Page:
Despite President Jacob Zuma’s efforts to alleviate fears of labor unrest in South Africa, there has been a decisive change seen in the mining sector. There are increasing claims that politicians are not transparent in their dealings with the international community. The National Union of Mineworkers (NUM) is speculated to have close political ties to the ANC. This calls into question their political neutrality, and the way that the ANC reacts to illegal strikes. Rewarding violence or making violence acceptable can set dangerous precedents, as the NUM Secretary General Grans Baleni stated. The ANC has not adequately dealt with the violence from both the police and protestors during the strikes.

The South African economy has lost billions in lost output, and investor confidence is increasingly fragile. The Rand lost 10% of its value because of skepticism in the South African economy. Markets want to see more action and results on the part of the government, not more empty words. Business Against Crime South Africa made it their mission to support the government in its fight against crime. They are an example of an organization that acknowledges the effect of crime on business.

Last week Glencore Xstrata fired 1,000 workers in mines for an illegal strike. This mirrors the Marikana strikes where Lonmin argued that miners acted illegally and outside of the scope of the Labor Relations Act. On Monday, June 3rd, a miner from NUM was shot dead at the Lonmin mine, but the police do not know who is responsible for the attack. Again, this is an echo of the South African security and justice system. Many murders and acts of crime in South Africa remain uninvestigated or unresolved, and at present this mining official seems to fall into this category.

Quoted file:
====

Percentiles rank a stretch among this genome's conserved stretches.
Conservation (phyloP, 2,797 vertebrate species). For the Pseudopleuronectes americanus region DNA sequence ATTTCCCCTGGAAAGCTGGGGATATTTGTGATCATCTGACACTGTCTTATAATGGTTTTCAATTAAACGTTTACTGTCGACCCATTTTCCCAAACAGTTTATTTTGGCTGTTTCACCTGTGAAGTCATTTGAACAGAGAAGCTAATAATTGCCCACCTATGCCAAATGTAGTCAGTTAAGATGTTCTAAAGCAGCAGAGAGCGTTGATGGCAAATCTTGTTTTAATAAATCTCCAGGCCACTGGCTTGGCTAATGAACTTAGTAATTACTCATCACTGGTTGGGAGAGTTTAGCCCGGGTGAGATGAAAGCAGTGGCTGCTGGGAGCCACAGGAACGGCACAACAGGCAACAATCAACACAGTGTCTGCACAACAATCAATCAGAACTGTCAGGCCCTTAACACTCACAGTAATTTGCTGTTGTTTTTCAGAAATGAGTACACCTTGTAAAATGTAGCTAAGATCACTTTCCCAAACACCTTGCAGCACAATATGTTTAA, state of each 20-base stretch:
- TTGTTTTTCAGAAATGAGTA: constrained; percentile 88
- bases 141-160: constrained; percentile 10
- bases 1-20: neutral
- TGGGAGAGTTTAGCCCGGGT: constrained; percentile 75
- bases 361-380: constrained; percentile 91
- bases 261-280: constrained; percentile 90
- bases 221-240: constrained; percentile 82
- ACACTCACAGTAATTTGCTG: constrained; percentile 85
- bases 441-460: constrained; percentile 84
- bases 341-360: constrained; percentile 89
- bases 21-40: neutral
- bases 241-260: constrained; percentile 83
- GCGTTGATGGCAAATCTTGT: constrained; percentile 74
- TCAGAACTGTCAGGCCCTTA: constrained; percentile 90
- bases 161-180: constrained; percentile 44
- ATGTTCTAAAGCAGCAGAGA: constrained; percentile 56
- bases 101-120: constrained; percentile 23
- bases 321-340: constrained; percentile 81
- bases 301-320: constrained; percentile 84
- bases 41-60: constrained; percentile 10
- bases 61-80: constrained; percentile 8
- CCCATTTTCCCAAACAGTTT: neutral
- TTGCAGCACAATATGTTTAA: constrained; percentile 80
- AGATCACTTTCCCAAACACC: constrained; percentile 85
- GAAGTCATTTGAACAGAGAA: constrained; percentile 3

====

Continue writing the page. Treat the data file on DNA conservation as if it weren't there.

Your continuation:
If the ANC intends to keep its promises of job creation and a better South Africa with opportunities for many, not merely the few, then the South African mining sector needs to become an attractive investment climate.

South Africa has incredible mining resources and economic potential, but the industry also requires sound management, oversight, constructive dialogue with unions, transparency in the situation, and realistic and strategic policy improvements. All of these are needed to make for an attractive and reliable economic climate for international investors.

Canadians have a significant stake in the stability in the region. Canadian mining companies increased their exploration of natural resources in South Africa, but fear of increased nationalization as suggested by populist politicians makes companies wary.

A strong economic sector cannot co-exist alongside corrupt and inadequate security and judicial systems. Unless policies change to keep people accountable for their actions, but also to open effective channels of communication, strikers will continue to use violence. As one worker at Marikana put it: “Violence works… When we just talk, we get only peanuts.”

Magan Haycock
Magan Haycock is a Contributor for the International Business and Economics program at the NATO Association of Canada. She a J.D. candidate at the University of Pennsylvania Law School. She graduated from Queen’s University with an BA in Political Studies in 2013. Her current research interests include the economies of emerging states, natural resources and bilateral trade. Her interests in international relations led her to travel to 33 countries on four continents during her undergraduate degree. In addition to English, she speaks French, Afrikaans, Spanish, and Mandarin. Magan has previously studied at the Bader International Study Centre (BISC) in East Sussex, England and at Hong Kong University (HKU). She served as Director of the Amnesty International Club at BISC. Magan served as a student intern in Canadian Parliament and a research analyst intern at the Spanish Embassy to Canada in Ottawa.